St. Asaph (Flint) Rural District Council. The annual meeting was held on Friday, present:—Messrs W Morris, W Conwy Bell, Llew B Evans, J Lothian, E Morgan, George Williams, W Watts, Edward Wil- liams, W S Roberts, Jno Jones, R E Griffiths, C Grimsley (clerk), R Lloyd (road surveyor), and E 0 Evans (sanitary surveyor and inspector). THE NEW CHAIRMAN. £ Mr E Morgan proposed that Mr Wm Morris (Rhuddlan) be the new chairman, Mr Conwy Bell seconded, and referred to the excellent way in which that gentle- man had discharged the duties of the chair, whilst presiding over the deliberations of the Rhuddlan Parish Council. The election proved unanimous, and Mr Morris assured them that in everything he did he would have the welfare of the dis- trict at heart. THE VICE-CHAIRMAN. Mr Conwy Bell proposed that Mr J Lothian be vice-chairman. Mr R E Griffiths and Mr W S Roberts seconded. Mr J Lothian proposed that Llew B Evans (Rhuddlan) be vice-chairman. Mr Jno Jones seconded. On being appealed to allow his name to go to the vote, Mr Lothian said he would do so if it were the unanimous wi.sh of the members, but not otherwise. Mr Llew Evans then withdrew hi3 name, and Mr Lothian was elected, thank- ing the members for the honour they had conferred on him. DEATH OF THE KING. The Chairman referred to the death of King Edward, and proposed a vote of condolence with the members of the Royal Family, which was passed in silence. THE UPKEEP OF ROADS: TOO MUCH EXPENDITURE. A complaint was received from the Cwm Parish Council as to the state of the roads in that district, In the opinion of the Council more labour was required on the roads and less material. Mr W Conwy Bell said he thought that the matter ooald stand over for the present, and he also proposed that the tenders for the carting of material for road repairs be also referred to a small oommittee who should go over the whole of the district roads for the purpose of ascertaining whnt was'really required for their repair. He was sorry to say that he had a surprise packet for the Counoil. He had had pre- pared by the best authority some figures, and he was sorry to say that either their Surveyor did not understand his business or there was something radically wrong with the system under which they were working. He was sorry to say that their roads in the St Asaph district cost the ratepayers about 27 per mile more than in I other districts. The figures he had had supplied him were as to] Iowa :-Hawarden Rural District, with a mileage of 186, had an average of E14 6s per mile, and employed one surveyor aod 27 men; Holywell, 285 miles, at £ 14 15a per mile, two surveyors, 49 regular men and occasional help in the winter, steam rolling regularly carried out, and the cost of which was included in the L14 15i; Overton distriot, 99 miles, X12 16s per mile, one surveyor, 14 men, and two extra men occasionally S n Asaph, 81 miles, iCl9 4s per mile, one surveyor, and 15 men. It would be seen from those figures that the St Asaph district roads oost 27 per mile more than the Overton or Maelor district, and aC5 more than either Hawarden or Holywell. Why did he not know? It really meant that this district was taxed to the extent of X400 per annum more than Overton for the roads, notwith- standing the fact that the Overton district had a very large number of mechanical motors passing through it, and where the traffio was very heavy. He proposed that a oommittee personally inspect their roads in the distriot, and after they had done so the members ooald go through the tenders and asoertain the amount of material which, in their opinion, would be required. That system was being adopted in the No. 1 district of the County Council, of whieh he was chairman, and he believed that it would result in their being able to save a considerable amount of money. It was an extraordinary thing that last month the Surveyor asked for another £100 for road repairs for the ensuing year, and that in the face of the fact that the County Coun- 011 had taken off 5 miles of the roads over which there was the heaviest traffic. The road he meant was that from Prestatyn to to the boundary of Abergele. It was against all common sense that such a state of things should exist, and what was the use of Mr Morgan and himself fighting on the County Council for the maining of roads, it, when they had gained their point, they found that the expenditure on the remaining district roads was heavier ? The Road Surveyor asked to be allowed to explain matters. The Chairman: No; not until a speoifio oharge has been made. Mr Conwy Bell: I think we should hear other members before the Surveyor. The Vice-Chairman: What roads in the districts you have mentioned are steam rolled ? Mr Conwy Bell: Holywell have steam rolled for years, and that is included in the L14 per mile. Mr E Morgan agreed with Mr Conwy Ball, and seconded his proposal. He had seen the figures Mr Bell had referred to at the meeting of the County Main Roads Committee, and he was bound to say that they came as a great surprise to him. He could not understand it, and their eyes had been opened. The St Asaph district was placed in an advantageous position as regards material, and the cartage in other districts would be heavier. St Asaph and Holywell had material at their very doors, and he felt that it was child's play to go on as they were doing. It placed the members of that Council in an awkward position on the County Com- mittees when such a state of things existed. Mr Edward Williams hoped that the Council would consider the position of the villages. They heard a great deal about the making up the roads, but the villages seemed to be neglected. In Dyserth people had to wade through mad to go to Church or Chapel, and he hoped that if any steam rolling was done it would be in the villages where people had to walk about. Mr Llew Evans said he felt that the Council should have some information as to the nature of the tramo on the roads in the various districts. It was possible that in the other districts the circumstances were quite different. Mr Conwy Bell considered that the ad- vantage would be with the St Asaph distriot, where there were many roads with very little traffic. Mr Edwin Morgan: St Asaph, I should say, has the larger per oentage of roads which are not used. About my place there are many roads scarcely used at all. The motion of Mr Conwy Bell having been carried, The Road Surveyor asked permission to address the Council, but the Chairman said he did not think it was necessary, as there was still no speoifio oharge against the Surveyor. It was agreed that the Chairman, Vice- Chairman, Mr Conwy Bell, Mr Morgan, and Mr Edward Williams should form the oommittee, meeting at Bodfari and driving through the district. THE ISOLATION HOSPITAL. A letter was read from the Parish Coun- oil of St Asaph urging the Rural Distriot Council to proceed at once with the erection of an isolation hospital on the pieoe of land adjoining the Workhouse. It was arranged to oall a special meeting of the joint committees on a convenient day. RHUDDLAN PARISH COUNCIL FINDS FAULT. A letter was next read from the Rhudd- Ian Parish Council threatening that unless attention was paid to sanitary matters in the parish the Local Govornment Board would be written to. Mr Conwy Bell said the matter was discussed at the meeting of the Parish Council, and he believed it was the result of what was stated in the AJedical Officer of Health's report. Ho did not know what the new members wanted, unless it was that the whole of the houses should be connected with the main sewer, and that would mean a tremendous expense, which the parish could not afford. After a long discussion, Mr Llew Evans suggested that they ask the Sanitary In- spector for a report as to the number of houses connected with the main sewer and the number that should- be conneoted. The Chairman did not consider that every house required connection. Mr Conwy Bell said the Bodrhyddan estate was quite prepared to go to the expense if the people would pay for it. It had already cost them about 9400. Mr W S Roberts seconded Mr Llow B Evans, and this was carried. THE SANITARY INSPECTOR'S REPORT. Mr Evans placed his report before the meeting dealing with the work of the district, and was satisfactory.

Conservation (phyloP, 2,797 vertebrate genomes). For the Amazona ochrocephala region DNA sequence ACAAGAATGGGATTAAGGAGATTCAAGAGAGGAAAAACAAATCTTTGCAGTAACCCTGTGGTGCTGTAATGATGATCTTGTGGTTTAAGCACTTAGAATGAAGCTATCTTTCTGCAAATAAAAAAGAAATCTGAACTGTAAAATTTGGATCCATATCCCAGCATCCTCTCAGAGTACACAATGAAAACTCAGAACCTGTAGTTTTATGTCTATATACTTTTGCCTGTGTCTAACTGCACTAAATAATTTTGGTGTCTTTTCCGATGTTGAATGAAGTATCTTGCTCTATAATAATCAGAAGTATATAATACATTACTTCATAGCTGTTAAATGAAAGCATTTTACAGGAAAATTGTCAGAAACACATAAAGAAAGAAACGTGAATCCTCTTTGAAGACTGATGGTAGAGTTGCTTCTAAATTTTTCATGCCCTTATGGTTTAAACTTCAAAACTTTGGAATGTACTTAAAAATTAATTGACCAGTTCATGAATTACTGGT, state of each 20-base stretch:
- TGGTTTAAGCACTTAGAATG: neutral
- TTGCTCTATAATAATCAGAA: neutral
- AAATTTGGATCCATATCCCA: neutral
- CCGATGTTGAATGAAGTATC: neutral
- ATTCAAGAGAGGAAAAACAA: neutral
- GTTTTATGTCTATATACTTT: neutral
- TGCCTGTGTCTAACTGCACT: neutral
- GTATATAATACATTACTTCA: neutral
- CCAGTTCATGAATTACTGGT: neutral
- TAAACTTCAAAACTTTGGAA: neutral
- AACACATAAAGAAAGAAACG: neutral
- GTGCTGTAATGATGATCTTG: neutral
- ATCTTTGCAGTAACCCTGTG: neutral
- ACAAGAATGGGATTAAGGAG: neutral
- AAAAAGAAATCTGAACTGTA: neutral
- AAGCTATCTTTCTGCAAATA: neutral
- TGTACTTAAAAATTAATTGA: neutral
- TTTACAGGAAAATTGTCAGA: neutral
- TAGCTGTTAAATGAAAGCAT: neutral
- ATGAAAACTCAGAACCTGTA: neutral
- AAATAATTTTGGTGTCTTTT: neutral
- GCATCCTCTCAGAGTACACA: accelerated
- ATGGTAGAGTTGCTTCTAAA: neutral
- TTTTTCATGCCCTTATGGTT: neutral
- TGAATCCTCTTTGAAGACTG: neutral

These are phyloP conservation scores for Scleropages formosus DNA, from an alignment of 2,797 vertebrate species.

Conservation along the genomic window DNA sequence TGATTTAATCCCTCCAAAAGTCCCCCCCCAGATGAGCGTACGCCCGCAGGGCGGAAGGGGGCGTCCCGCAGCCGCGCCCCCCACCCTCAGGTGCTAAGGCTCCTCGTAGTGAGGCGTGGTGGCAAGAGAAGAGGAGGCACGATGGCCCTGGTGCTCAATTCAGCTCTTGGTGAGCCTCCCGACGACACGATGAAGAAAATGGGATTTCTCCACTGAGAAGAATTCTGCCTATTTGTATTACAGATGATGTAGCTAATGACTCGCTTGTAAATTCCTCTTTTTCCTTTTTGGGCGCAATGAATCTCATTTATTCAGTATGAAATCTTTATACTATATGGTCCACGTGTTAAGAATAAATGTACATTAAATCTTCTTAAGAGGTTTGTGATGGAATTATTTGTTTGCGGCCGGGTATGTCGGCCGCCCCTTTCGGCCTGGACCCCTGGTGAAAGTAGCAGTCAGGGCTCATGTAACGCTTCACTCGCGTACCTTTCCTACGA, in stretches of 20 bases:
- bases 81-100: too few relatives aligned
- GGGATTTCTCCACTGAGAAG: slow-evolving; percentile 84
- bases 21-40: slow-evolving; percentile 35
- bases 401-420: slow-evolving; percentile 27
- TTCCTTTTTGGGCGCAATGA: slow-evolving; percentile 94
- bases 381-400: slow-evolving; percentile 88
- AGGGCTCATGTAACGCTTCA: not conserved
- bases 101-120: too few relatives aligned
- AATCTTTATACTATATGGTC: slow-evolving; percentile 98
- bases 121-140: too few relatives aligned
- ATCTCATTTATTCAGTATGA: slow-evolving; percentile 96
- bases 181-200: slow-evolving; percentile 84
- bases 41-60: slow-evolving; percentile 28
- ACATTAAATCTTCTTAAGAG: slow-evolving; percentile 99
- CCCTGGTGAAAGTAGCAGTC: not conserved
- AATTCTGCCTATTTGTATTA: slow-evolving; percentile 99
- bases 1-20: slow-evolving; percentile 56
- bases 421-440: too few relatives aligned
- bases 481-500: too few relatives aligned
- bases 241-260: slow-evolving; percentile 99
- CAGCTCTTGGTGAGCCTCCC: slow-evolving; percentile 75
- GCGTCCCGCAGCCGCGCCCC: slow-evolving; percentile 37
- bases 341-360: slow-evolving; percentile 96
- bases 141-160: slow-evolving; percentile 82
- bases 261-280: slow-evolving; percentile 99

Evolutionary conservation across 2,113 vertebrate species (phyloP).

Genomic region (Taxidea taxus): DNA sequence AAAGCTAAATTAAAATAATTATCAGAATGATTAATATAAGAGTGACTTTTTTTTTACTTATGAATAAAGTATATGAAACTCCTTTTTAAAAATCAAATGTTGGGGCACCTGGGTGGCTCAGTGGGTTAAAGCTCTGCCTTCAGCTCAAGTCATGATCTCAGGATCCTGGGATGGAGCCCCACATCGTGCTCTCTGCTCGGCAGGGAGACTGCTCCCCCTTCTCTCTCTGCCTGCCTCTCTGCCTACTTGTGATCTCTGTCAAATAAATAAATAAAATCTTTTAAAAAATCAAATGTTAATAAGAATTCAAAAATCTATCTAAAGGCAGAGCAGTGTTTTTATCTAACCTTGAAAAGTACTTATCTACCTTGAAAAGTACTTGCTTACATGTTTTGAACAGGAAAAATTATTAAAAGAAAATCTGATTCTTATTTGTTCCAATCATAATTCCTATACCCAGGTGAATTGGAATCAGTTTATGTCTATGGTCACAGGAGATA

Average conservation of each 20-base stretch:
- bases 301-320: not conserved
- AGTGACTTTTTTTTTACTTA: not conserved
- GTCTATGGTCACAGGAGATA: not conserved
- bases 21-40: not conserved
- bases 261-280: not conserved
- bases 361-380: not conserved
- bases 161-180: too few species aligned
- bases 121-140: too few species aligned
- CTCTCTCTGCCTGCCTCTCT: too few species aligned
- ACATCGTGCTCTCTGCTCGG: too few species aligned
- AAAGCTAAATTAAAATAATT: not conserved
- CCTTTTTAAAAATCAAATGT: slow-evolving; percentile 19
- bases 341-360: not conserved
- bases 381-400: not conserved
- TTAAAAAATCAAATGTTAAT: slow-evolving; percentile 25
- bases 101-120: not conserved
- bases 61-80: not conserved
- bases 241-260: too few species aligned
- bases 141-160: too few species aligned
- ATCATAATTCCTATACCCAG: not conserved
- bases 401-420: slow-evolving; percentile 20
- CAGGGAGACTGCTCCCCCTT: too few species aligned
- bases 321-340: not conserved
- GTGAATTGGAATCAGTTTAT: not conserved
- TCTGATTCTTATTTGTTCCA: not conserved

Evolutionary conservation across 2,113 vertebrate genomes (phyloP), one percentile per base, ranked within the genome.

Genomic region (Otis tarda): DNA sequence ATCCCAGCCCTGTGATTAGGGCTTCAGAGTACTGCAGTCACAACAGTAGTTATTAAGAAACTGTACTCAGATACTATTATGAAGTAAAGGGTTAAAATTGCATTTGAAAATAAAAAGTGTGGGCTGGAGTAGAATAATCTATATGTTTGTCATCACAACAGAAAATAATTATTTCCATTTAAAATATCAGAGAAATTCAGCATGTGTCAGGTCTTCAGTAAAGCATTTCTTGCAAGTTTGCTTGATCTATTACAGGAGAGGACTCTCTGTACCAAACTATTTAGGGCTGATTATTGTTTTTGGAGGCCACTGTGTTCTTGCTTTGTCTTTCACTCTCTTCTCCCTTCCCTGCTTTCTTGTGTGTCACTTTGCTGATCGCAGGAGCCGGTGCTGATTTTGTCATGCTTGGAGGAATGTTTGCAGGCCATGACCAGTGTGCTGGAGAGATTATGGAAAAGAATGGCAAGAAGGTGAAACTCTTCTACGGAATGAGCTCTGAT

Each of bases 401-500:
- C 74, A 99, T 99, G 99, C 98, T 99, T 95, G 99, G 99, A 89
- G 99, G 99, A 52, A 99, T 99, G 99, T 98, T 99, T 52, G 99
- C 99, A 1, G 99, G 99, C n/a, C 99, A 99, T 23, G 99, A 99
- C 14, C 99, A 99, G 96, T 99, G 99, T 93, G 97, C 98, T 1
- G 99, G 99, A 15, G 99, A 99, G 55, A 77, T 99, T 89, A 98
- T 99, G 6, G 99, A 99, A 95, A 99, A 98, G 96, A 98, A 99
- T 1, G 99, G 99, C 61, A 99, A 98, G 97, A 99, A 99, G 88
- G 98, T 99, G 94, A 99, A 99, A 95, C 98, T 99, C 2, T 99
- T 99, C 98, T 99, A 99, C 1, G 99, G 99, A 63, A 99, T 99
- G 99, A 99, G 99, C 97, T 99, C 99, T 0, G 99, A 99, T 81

Serious Accident near Bodelwyddan Church. A serious accident occurred on the Glas- coed Hill, near the Bodelwyddan Marble Church, six miles from Rhyl, on Saturday. Mr Jones, bailiff of tho Rhyl County Court, was returning home on a motor- bioyole. He was descending I he hill, which is very steep, the main road from St Asaph to Abergele running at right angles at the foot. He lost control of his machine and, dashed into a motor-oar which was travelling from Manchester to Colwyn Bay. The motor-bicycle was smashed, and the rider, throwing himself from the machine before the collision, fell on his head. The wings of the motor-car were damaged, and the steering gear was dislocated. MThe oooupanfs of the car pulled up im- mediately, pioked up Mr Jones, who was badly cat about the head and body, and carried him in the oar to Abergele, where he was medically attended. -<. U_u_-
XMPOBTANT TO MOTHERS.—Every L Mother who values the Health aud Clean- liness of her Child should use HARRISON'? I RELIABLE NURSERY POMADE. One application kills all Nibs and Vermin, beautifies aad strengthens the Hair. In Tins, tid., and 9d. Postage Id.—Geo. W. Harrison, Chemist, Reading. Sold by Chemists. Agents for Denbigh: Harrison Jones & Co., Chemists High Street. St. Asaph J Emrys Jones, Chemist. Ruthin: Rouw & Sons, Chemists, Sb. Peter's Square. Bettwsycoed: B Parry. sb4.Il fQLOBb) I FURNISHING CO. I I PEMBROKE PLACE, I I LIVERPOOL. J LEADINC, lAHDEST, ■ J' and kOST RELIABLE ■ HOUSE FURNISHERS. X I CASH OR I I EASY PAYMENTS 1 All furniture "we sell is manufactured under n gj our own control and supervision. H I SATISFACTION GUARANTEED B OR MONEY HSTURNEO IN FULL. I i Whether transaction is for cash or on easy H 1 j payments, price includes H FREt AND SAFE R DELIVERY TO ALL PARTS. | Payments may be made either weekly, monthly m or quarterly. We are always willing to arrange 8 TERMS TO SUIT THE CONVENIENCE OF CUSTOMERS. i There is no interest charged, nor any extra B charges of any kind. H FOR CASH A DISCOUNT 1 OF 2/- In the £ is ALLOWED 1 You will save money in furnishing by inspecting H t o-sr stock or sending or writing for our n li lARCE ILLUSTRATED B CATALOGUE Free by B Jjjj? post or on application. ;t, GLOBE] FURNiSHIMC CO. I | (*l- R- GRAMT, Proprietor.) n I PEMBROKE PLACE, I L LIVERPOOL. J BELFAST HIGH STREET.